The fuel distribution sector has agreed industry-wide enhanced training and assessment standards for tanker drivers that it hopes will be used from September.
The voluntary training package, approved at a recent meeting of the UK Downstream Oil Distribution Forum(DODF), will require tanker drivers to undertake up to half a days’ extra training on top of the existing ADR statutory requirements, with their skills being assessed through a written and practical test.
Currently, hazardous goods drivers must do an ADR refresher course every five years. The 10-module course takes around 1.5 days to complete. The DODF plan is for the new fuel tanker driver qualification to be added onto the ADR course to make a maximum of two days’ training overall.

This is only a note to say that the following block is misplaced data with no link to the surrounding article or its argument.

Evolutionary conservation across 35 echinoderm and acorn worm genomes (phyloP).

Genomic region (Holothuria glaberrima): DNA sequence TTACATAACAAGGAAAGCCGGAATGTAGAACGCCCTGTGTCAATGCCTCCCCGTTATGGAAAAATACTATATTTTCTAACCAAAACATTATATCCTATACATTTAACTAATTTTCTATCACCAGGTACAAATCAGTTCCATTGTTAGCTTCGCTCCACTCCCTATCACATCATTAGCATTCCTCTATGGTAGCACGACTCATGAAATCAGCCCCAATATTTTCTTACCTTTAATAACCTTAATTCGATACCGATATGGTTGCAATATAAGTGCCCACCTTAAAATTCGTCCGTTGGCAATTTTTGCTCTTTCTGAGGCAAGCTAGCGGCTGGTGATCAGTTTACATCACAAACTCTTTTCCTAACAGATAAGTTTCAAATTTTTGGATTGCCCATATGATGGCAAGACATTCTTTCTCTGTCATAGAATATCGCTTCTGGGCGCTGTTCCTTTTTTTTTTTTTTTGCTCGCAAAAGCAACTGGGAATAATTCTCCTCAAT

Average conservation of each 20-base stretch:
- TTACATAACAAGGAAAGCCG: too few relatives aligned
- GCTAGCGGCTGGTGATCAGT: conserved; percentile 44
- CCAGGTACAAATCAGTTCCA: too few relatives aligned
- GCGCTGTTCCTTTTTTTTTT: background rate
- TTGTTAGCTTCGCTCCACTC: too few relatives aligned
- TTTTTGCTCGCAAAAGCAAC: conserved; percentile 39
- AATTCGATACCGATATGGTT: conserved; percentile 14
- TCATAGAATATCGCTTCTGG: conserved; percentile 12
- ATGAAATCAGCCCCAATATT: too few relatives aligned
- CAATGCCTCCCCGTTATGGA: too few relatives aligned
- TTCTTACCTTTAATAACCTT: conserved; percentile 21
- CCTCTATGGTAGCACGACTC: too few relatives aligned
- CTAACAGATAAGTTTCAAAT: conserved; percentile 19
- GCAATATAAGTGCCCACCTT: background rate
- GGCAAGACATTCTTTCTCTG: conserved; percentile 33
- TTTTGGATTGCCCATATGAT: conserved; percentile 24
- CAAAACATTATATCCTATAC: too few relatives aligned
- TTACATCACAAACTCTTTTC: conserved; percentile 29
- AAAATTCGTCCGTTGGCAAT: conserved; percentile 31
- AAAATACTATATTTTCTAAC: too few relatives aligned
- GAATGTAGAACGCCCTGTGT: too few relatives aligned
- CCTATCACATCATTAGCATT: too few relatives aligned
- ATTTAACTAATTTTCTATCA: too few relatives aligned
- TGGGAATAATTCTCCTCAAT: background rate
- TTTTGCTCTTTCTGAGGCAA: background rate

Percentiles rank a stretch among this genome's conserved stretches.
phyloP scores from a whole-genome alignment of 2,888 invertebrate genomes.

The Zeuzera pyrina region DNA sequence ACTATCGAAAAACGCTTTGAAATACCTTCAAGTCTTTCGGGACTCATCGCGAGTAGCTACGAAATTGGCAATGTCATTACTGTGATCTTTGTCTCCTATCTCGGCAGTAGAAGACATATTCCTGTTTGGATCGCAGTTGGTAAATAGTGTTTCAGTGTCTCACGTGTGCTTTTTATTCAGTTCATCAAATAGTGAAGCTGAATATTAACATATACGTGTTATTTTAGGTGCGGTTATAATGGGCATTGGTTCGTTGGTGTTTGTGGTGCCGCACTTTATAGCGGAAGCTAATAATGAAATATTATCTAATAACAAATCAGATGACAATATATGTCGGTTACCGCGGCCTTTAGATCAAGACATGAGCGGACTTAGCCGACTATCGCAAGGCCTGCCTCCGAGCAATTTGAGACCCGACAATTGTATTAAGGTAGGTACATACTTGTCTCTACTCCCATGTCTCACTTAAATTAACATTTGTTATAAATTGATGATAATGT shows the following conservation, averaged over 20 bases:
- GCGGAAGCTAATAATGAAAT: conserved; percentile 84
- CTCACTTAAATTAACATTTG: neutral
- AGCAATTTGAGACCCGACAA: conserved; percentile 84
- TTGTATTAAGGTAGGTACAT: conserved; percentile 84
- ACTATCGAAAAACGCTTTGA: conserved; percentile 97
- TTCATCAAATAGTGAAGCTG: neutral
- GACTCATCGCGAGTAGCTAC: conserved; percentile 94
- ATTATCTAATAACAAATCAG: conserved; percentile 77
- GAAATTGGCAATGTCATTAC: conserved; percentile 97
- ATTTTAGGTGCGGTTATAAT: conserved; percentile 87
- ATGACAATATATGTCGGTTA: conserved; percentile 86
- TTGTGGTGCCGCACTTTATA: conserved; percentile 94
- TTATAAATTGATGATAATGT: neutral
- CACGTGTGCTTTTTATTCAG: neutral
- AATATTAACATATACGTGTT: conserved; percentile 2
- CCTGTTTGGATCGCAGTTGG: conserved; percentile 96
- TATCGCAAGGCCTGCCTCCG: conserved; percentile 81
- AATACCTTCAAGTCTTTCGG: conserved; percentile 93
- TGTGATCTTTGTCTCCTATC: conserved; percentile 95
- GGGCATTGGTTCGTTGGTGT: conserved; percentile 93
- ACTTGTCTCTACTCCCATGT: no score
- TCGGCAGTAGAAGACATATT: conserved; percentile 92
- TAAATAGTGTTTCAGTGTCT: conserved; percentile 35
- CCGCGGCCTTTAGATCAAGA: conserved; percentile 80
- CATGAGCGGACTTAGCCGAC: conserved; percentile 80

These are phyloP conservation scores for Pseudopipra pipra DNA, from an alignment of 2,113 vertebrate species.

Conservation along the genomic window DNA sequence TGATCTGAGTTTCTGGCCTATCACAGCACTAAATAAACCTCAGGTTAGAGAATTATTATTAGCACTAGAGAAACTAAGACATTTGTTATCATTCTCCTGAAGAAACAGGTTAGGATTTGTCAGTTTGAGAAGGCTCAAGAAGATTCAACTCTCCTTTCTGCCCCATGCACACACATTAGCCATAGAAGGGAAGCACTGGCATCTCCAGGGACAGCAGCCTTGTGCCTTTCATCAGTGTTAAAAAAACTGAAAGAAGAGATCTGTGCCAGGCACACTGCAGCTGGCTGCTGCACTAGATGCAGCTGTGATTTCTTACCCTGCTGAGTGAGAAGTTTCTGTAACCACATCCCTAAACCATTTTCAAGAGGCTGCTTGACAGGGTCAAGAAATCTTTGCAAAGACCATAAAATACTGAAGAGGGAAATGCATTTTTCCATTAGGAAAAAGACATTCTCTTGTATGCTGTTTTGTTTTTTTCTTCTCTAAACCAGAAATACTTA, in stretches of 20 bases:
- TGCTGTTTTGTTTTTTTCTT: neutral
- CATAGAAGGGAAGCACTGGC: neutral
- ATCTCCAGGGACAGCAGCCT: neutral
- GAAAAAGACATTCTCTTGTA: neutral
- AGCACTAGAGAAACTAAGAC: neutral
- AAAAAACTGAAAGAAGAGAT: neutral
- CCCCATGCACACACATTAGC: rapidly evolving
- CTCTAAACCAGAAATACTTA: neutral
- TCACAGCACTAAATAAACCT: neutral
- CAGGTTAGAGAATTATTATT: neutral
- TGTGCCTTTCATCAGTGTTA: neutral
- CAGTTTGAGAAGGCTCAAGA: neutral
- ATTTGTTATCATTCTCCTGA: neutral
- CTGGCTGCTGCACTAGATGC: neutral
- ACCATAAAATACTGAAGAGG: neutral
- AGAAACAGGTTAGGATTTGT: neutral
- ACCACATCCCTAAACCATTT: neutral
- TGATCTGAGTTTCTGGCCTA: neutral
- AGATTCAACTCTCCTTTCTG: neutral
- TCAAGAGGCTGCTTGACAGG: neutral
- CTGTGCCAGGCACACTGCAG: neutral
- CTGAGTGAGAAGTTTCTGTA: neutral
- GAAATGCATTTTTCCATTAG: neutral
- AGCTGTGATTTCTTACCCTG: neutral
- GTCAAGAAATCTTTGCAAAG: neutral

DODF is in talks with the Department for Transport (DfT) and Scottish Qualifications Authority (SQA), which administers the ADR system for the DfT, to get the plans approved and for SQA to accredit the new tanker driver qualification.
Brian Worrall, independent chair of DODF, said: “We’re still at the early stages in discussing how this will work, but we’re trying to put training standards in place with minimum disruption to the industry.
“If we can tie it in with ADR training then that would make it easier to deliver. Many ADR courses finish at lunchtime on day two so this training would take place in the afternoon. We don’t want [courses] to run over into an extra days’ training.”
The new DODF training package will be made up of two modules – one on general fuel tanker operations not already covered in ADR courses; and the other looking at the requirements of the different fuels carried and how they are used. It will be delivered by third-party trainers or in-house.
Made up of representatives from trade bodies, unions, government departments, training organisations and tanker hauliers, the DODF was set up in July 2012 to develop a sector-wide approach to health and safety in light of the narrowly averted national tanker drivers’ strike last year.